If you’ve had an exceptionally good experience with long term tenants, we’d like to hear about it at BestProperty4U.com.
Keeping your rental property full is not just the goal of a good property manager, it’s also the topic of hundreds of article, pages and online forums. It’s pored over by professionals from loud-talking investment gurus to quieter investment clubs and the old lady who inherited her spouse’s portfolio.
One of the big problems comes when you start looking at tenants as mere aspects of your investment, and forgetting that they’re people. Making people happy is a lot easier than understanding numbers and projecting figures and investing, period. So let’s take a quick look at how to make the people in your property happy so that they lend a hand in filling up any other units – and so that all of them stay put.
In particular for anyone managing and renting single-family homes, keeping tenants in place can present a challenge in terms of simple space. While they can’t gang up on you, and most likely tenants don’t even know of other tenants with the same landlord, they will pack up and leave just as easily. Losing a month or even two will put a big dent in your bottom line.
1) Customer Service
Start with it, and keep it. Establishing rapport means, your tenants are paying customers and they expect (or maybe they’ll be surprised) to be treated like customers. They’ll accept rules and all kinds of explanations – but take the time to explain them so that your customers understand why and all the limits and give them the time they need to ask whatever questions they have. Explain your business hours, and when they can contact you for non-emergencies, and keep up with them. They’ll always appreciate having a good customer service rep call them back in a timely manner – and they’ll stick with you if you provide it.
2) Move-In Package
Single family homes are generally rented to families with kids. They move from further away and consider your property with respect to their kids, often first and foremost. In fact, some of them would even sacrifice square footage for a better school. Establishing and maintaining a good relationship with them can mean, early on, respecting and assisting with all of these needs. You know the schools, the services and utilities and the moving companies. So, just like we’re trying to do here, providing the right information, upfront, and for later reference goes a long way toward reaching tenants, and keeping them in close contact for the long term.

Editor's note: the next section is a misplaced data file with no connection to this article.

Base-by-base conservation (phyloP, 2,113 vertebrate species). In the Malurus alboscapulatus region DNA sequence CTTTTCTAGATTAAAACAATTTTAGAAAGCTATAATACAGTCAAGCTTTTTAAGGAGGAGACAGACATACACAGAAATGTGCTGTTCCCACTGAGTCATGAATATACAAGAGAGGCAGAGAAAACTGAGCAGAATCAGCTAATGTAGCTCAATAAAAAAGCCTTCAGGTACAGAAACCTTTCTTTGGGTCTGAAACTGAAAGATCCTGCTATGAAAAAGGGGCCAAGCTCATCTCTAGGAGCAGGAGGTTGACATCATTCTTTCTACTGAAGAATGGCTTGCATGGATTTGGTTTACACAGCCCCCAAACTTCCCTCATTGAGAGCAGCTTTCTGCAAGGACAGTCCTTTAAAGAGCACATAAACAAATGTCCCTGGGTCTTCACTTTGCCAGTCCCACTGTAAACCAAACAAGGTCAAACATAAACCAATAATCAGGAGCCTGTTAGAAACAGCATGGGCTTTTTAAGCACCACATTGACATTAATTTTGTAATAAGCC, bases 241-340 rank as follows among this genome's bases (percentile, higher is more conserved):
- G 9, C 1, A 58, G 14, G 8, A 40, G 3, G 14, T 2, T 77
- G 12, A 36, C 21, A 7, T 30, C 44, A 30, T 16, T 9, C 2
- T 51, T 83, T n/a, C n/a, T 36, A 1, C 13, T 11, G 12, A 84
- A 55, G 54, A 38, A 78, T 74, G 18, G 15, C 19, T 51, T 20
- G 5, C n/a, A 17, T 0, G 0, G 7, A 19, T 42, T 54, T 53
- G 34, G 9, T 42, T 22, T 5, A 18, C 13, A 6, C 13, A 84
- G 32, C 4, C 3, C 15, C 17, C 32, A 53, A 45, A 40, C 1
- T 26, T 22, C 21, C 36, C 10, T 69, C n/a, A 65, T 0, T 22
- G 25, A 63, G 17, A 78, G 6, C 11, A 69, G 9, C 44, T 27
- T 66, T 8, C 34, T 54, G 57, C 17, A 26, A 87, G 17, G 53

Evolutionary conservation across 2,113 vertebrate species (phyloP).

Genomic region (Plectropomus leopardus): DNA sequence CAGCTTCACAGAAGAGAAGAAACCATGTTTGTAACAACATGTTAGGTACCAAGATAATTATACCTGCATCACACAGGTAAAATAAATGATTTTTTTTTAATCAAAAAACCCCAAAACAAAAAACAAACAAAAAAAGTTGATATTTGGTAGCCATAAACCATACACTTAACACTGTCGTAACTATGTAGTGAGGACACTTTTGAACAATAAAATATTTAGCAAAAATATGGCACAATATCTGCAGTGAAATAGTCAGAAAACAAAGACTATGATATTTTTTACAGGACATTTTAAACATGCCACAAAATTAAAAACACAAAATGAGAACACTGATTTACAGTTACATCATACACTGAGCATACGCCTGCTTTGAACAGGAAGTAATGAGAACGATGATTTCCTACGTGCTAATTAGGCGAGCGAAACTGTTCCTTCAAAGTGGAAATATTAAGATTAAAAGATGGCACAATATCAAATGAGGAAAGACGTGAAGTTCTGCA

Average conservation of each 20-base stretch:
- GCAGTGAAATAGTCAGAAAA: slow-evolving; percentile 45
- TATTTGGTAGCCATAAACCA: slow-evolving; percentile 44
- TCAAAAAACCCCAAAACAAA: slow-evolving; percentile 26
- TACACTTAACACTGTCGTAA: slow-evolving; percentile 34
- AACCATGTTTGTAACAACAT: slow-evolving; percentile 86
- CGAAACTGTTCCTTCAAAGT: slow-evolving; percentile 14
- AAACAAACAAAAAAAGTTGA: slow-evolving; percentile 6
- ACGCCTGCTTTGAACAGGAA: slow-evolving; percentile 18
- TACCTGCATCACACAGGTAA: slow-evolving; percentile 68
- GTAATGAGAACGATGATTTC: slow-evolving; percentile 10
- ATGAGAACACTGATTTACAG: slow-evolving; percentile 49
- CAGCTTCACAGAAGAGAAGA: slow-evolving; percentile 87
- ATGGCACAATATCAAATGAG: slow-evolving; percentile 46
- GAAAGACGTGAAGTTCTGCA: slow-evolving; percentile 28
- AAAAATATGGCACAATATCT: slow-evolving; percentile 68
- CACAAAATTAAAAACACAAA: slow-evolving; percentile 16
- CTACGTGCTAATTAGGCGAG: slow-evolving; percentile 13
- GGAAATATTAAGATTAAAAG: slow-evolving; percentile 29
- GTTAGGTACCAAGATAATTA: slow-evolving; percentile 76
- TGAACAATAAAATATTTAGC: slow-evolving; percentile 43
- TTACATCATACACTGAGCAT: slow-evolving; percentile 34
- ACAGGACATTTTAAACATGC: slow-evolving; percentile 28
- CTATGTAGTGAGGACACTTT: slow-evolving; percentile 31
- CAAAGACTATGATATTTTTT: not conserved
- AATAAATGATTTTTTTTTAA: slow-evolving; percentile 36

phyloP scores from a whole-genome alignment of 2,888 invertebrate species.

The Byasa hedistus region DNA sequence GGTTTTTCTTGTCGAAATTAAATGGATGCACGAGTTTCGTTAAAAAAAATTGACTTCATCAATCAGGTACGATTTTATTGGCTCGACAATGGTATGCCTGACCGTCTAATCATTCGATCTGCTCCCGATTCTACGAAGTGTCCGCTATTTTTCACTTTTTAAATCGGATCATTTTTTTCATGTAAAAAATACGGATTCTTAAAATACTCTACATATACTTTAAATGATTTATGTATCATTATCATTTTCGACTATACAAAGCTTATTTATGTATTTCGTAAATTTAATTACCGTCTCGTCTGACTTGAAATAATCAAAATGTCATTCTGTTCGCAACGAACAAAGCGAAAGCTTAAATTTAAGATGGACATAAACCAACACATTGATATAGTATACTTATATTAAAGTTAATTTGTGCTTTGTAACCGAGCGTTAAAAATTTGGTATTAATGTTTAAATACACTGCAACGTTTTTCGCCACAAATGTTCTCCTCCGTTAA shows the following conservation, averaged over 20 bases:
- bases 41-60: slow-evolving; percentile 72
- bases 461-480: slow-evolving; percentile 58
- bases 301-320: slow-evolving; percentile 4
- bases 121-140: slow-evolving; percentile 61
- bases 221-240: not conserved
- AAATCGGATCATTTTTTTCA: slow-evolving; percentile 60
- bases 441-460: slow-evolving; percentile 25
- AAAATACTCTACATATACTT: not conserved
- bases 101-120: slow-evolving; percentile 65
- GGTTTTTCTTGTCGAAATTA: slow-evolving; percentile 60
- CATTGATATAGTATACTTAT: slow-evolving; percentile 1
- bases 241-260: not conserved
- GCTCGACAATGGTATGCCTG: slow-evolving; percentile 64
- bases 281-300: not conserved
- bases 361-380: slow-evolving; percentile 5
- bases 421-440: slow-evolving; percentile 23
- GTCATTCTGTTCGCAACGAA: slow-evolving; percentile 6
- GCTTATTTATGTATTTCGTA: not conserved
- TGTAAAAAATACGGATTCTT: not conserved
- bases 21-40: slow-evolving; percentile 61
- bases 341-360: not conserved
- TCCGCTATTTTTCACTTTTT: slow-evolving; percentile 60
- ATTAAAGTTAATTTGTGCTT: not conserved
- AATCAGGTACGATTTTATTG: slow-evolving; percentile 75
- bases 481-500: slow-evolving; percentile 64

3) Regular Maintenance
Just as your renting out a clean, newly painted property, you should also spell out what regular inspections or maintenance tasks are necessary. Furnace or air conditioning maintenance is not something you should expect tenants to provide. At the same time though, to ensure long-term relationships you may also offer to send a painting crew once every couple of years. Clear it with your tenants and let them pick the colors. It shouldn’t cost you more than a half a months rent, and a carpet cleaning company or yard maintenance will be deeply appreciated.
Professional protocol means calling and scheduling a visit. No knocking on doors. Outside of a true emergency, your tenants want fair warning, just as they expect from a visit from any professional. Your Move-In Package should already include information on what regular visits they should expect, but you still want to call first to remind them if one is coming up and schedule a time convenient for the tenant.
Just like they pay their cable and telephone bills, tenants want to be able to easily pay the rent online [http://www.bestproperty4u.com/tools-links/pay-on-line/ ]. They’ll appreciate being able to request a repair or report any problems, and the interface, online, is a lot easier to keep professional, even if you really are managing properties from your kitchen table. Whatever you can do to keep it easy, professional and convenient will keep your tenants pleased and appreciative.
That said, showing some appreciation goes a long way too. Thank you cards are probably too much, but an annual holiday card is perfectly in order. Gift cards or similar incentives for referring tenants are always well received and for something special – like reporting a problem early – it’s also in your interest to personally call them and thank them for the warning.
Learn more from BestProperty4U.com.